Afghanistan — Reporters Reflect on ’30 Days Through Afghanistan’

WASHINGTON, March 29, 2010 — Two mil­i­tary jour­nal­ists behind an ambi­tious NATO Inter­na­tion­al Secu­ri­ty Assis­tance Force project to tra­verse Afghanistan in one month and file dai­ly reports in words, pho­tos and video recapped their expe­ri­ences in a March 25 “DoD Live” blog­gers round­table.
The Web-based project, titled “30 Days Through Afghanistan,” con­clud­ed March 15. It was the brain­child of Air Force Tech. Sgts. Ken Rai­mon­di, whose back­ground is in broad­cast­ing, and Nathan Gal­la­han, a pho­to­jour­nal­ist. Both are based at ISAF’s Joint Com­mand in Kab­ul.

The com­plex logis­tics required to reach all five ISAF region­al com­mands in Afghanistan ulti­mate­ly stretched the project an extra five days. From start to fin­ish, Rai­mon­di said, 90 per­cent of the encoun­ters they had with coali­tion ser­vice­mem­bers and with Afghan civil­ians were pos­i­tive.

“The whole 35 days through, we saw almost end­less oppor­tu­ni­ty and good spir­its out there, and it was real­ly a morale boost­er for us about the whole mis­sion,” he said. He added that no restric­tions were placed on their cov­er­age. “There was no approval chain. What we saw, we talked about,” he said.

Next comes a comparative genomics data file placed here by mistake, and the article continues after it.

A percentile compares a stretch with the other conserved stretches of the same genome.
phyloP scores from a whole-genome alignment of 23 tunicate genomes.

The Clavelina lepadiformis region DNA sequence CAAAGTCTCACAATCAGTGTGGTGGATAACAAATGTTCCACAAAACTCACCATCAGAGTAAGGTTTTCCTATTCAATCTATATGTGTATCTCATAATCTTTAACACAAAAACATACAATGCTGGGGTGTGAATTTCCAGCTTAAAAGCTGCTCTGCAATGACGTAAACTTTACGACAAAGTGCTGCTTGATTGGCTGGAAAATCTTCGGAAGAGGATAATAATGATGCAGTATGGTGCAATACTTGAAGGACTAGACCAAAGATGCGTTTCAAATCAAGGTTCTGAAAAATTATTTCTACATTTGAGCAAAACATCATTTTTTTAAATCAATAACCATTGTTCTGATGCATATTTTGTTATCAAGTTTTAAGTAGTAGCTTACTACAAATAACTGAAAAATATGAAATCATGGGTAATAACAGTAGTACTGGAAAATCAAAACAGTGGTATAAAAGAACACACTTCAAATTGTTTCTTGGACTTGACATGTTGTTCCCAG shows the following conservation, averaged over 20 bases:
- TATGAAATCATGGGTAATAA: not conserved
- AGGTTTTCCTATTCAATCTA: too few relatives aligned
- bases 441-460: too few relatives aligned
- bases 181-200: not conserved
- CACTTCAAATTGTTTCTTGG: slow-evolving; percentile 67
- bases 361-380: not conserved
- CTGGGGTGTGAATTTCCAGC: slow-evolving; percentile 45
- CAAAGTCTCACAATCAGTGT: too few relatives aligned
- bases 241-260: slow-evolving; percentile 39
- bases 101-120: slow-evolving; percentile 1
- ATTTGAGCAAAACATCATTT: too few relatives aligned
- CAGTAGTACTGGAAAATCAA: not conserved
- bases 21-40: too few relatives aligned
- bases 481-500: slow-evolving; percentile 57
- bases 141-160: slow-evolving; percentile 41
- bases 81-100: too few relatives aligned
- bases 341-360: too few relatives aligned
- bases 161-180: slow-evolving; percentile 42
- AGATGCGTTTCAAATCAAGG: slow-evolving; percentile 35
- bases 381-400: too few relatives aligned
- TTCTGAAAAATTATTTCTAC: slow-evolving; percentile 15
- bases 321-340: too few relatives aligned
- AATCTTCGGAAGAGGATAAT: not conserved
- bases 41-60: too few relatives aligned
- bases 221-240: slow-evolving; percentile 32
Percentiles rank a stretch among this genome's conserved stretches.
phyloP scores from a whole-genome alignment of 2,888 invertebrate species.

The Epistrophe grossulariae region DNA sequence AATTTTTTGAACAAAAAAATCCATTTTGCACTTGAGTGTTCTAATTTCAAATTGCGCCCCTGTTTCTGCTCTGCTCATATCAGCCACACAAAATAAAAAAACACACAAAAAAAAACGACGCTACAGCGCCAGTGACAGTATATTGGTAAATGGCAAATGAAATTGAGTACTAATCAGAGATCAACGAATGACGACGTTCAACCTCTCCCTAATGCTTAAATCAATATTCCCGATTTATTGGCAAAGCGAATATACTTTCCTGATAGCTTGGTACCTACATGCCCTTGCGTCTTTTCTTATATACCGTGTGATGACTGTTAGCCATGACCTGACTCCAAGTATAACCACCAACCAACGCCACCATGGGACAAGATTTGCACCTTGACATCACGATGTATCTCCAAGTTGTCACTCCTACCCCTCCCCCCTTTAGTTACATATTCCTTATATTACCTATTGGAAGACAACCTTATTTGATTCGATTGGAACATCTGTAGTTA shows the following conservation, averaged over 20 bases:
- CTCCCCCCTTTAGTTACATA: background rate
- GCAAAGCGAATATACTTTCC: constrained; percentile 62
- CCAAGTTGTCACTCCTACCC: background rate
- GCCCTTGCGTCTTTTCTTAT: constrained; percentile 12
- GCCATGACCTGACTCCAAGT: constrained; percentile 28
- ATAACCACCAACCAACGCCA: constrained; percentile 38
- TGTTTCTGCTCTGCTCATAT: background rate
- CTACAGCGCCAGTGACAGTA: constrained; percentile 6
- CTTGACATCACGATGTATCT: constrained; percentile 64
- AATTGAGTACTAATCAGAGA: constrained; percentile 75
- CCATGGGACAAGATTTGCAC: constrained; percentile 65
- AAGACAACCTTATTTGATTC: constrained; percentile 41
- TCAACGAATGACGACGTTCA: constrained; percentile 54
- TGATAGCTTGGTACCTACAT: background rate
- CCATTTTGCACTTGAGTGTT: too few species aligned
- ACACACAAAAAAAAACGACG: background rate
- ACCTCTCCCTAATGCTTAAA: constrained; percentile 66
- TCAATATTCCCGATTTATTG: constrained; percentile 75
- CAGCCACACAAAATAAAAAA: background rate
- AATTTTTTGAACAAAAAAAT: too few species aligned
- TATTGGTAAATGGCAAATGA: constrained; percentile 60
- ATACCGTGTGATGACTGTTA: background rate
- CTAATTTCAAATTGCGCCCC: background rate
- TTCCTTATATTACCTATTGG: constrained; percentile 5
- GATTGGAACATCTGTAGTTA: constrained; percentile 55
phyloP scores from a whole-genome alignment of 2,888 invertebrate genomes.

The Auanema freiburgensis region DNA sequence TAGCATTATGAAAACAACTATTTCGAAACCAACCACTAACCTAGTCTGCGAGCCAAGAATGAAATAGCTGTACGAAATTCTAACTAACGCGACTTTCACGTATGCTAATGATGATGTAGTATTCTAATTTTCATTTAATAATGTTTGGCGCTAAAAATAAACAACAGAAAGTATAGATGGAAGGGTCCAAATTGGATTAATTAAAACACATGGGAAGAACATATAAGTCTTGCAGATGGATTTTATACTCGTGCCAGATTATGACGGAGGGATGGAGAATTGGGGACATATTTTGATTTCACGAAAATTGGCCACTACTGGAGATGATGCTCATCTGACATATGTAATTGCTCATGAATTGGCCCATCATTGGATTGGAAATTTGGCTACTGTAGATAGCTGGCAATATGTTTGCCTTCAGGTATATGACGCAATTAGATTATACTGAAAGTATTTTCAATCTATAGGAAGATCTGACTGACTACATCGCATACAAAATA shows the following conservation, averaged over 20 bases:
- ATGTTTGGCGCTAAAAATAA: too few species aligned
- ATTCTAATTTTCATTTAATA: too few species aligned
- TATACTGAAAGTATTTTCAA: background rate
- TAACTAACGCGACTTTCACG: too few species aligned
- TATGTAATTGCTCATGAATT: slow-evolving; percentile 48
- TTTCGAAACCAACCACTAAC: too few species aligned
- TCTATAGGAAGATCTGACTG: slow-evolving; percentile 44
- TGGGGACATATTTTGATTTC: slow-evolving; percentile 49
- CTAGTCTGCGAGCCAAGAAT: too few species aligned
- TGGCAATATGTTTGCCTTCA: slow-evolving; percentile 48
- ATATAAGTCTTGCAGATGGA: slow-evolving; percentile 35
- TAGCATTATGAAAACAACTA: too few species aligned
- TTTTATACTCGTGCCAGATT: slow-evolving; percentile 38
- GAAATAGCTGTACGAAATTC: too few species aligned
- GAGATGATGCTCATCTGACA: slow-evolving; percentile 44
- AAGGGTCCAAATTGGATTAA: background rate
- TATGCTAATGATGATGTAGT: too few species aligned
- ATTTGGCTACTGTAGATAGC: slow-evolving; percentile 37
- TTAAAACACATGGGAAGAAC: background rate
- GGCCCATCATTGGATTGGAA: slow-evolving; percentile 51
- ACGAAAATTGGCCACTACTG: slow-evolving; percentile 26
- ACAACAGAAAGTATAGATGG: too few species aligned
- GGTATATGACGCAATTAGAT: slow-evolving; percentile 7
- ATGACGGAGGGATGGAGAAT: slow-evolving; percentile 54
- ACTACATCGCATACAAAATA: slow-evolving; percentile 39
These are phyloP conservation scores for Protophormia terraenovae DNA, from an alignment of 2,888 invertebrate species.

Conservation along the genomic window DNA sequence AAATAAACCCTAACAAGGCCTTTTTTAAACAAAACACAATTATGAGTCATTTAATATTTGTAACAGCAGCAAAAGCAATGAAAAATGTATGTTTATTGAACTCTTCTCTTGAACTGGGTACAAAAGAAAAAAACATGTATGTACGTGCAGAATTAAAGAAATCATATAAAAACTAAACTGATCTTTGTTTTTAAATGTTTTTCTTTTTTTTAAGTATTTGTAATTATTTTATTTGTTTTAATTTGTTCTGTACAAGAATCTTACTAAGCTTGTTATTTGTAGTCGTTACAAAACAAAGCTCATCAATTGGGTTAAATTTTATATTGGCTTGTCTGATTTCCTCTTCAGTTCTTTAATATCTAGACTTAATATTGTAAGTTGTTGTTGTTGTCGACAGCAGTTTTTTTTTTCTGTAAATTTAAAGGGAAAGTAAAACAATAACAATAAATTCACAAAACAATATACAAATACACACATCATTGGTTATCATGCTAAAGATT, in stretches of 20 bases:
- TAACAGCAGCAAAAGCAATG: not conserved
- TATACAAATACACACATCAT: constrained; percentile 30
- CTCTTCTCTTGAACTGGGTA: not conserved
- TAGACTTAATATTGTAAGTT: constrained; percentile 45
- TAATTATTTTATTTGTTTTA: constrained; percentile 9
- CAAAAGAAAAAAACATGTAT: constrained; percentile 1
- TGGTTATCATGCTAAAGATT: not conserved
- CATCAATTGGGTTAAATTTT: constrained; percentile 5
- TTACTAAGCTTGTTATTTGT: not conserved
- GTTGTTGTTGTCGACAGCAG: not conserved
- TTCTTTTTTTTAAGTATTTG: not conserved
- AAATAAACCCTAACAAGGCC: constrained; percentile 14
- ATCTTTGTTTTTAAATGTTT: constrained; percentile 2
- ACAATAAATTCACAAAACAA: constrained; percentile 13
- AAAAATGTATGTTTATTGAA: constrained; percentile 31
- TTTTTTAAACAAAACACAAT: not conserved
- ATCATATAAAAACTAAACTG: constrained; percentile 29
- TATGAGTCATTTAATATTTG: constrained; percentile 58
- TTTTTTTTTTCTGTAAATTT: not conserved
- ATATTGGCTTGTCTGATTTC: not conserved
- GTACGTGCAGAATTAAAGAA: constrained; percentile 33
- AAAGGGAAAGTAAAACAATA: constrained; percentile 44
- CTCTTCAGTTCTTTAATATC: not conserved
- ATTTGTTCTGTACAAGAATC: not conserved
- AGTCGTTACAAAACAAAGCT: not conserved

And they pulled no punch­es in talk­ing can­did­ly with those they met. Rai­mon­di recalled speak­ing with a sergeant sta­tioned in the south who had wit­nessed 117 “ramp” cer­e­monies con­duct­ed plane­side for fall­en sol­diers. “It was just crush­ing, real­ly, know­ing that there are peo­ple out there that have seen that many ramp cer­e­monies,” Rai­mon­di not­ed.

Gal­la­han said the great­est chal­lenge to keep­ing up the pace of dai­ly reports was find­ing Inter­net access with enough band­width to upload video mate­r­i­al to their Web site. The easy part, he said, was find­ing sto­ries to tell.

“There are so many peo­ple in this coun­try who have so much to say, and there’s so much to talk about, that I could have spent 10 years blog­ging every day and could have found some­thing new to talk about,” he said.

Both reporters said they were grat­i­fied to read com­ments sub­mit­ted by some of the sev­er­al thou­sand fol­low­ers of the blog, which Gal­la­han wrote, and the video log post­ings, which Rai­mon­di pro­duced. Although they would have liked the Web site to have attract­ed a larg­er audi­ence beyond the mil­i­tary com­mu­ni­ty, they said, they hope their approach has opened doors for oth­ers.

The air­men added that while “30 Days Through Afghanistan” may have bro­ken new ground in con­tem­po­rary mil­i­tary jour­nal­ism, it real­ly rep­re­sents a return to the per­son­al, front­line inter­view style of famed World War II reporter Ernie Pyle.

Gal­la­han said his two regrets about the project are a lack of time to plan out logis­tics and hav­ing to wrap up after just skim­ming the sur­face of the coun­try.

“I would like to con­tin­ue to try to tell the entire sto­ry of Afghanistan so peo­ple can make their own judg­ments,” he said.

Source:
U.S. Depart­ment of Defense
Office of the Assis­tant Sec­re­tary of Defense (Pub­lic Affairs)